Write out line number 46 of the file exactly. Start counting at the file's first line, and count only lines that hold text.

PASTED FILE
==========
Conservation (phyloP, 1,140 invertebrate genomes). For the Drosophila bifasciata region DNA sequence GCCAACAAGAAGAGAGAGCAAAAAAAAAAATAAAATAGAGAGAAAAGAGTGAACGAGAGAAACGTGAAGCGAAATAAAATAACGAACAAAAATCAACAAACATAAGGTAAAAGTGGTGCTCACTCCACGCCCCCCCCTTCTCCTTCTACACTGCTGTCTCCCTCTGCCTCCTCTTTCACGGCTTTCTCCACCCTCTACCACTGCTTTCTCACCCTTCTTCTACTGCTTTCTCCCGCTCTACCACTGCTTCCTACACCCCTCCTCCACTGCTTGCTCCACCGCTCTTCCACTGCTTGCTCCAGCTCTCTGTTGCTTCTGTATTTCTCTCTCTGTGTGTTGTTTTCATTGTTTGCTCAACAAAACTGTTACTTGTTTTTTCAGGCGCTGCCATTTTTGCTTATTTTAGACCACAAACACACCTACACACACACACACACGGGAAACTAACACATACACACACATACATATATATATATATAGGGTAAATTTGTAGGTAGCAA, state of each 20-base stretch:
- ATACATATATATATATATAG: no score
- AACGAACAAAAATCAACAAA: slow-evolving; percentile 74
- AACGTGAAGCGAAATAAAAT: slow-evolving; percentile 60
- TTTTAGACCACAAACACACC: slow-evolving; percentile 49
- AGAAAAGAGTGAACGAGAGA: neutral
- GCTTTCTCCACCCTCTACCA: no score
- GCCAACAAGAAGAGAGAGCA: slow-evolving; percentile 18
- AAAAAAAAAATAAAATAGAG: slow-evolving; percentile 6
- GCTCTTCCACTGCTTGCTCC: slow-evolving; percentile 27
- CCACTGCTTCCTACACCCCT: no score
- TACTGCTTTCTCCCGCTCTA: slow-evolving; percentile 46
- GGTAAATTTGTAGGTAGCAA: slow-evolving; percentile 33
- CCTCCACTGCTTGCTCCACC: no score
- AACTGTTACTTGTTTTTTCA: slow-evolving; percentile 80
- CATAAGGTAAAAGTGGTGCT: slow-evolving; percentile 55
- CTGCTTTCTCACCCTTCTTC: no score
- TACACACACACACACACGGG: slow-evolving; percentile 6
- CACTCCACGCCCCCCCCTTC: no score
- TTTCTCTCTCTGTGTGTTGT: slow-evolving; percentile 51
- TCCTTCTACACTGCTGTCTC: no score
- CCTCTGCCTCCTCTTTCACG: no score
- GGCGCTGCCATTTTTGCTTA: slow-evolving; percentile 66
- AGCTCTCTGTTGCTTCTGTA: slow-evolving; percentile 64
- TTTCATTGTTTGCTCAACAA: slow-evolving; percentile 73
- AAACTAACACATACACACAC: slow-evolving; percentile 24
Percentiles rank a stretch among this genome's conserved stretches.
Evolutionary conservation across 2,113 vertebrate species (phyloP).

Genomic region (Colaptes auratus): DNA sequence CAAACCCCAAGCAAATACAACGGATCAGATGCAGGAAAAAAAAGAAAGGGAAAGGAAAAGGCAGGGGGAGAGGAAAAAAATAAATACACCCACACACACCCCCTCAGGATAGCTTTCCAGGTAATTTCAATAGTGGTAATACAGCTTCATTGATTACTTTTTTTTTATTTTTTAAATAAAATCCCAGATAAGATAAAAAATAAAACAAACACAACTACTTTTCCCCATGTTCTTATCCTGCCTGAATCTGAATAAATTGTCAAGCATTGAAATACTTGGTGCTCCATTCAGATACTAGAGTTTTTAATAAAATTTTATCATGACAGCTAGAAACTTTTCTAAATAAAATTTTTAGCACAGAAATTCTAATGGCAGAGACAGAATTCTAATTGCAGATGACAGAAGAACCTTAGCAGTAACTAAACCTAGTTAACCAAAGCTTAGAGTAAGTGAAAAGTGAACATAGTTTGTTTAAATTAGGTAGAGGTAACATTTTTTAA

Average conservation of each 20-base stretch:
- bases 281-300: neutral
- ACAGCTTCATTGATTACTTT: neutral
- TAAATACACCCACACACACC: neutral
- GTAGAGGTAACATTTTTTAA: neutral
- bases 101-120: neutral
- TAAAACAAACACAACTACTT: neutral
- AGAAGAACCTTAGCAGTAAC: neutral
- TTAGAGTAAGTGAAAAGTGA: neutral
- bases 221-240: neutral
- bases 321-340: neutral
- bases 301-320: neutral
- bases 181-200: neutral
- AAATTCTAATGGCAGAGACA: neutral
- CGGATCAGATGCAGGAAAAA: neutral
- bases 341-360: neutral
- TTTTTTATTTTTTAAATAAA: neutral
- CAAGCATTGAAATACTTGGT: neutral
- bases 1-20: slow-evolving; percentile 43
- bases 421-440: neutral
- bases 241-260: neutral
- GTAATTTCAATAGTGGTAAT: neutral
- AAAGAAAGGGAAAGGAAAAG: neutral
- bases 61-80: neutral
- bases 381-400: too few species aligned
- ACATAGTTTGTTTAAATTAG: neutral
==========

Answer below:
- TTTTTTATTTTTTAAATAAA: neutral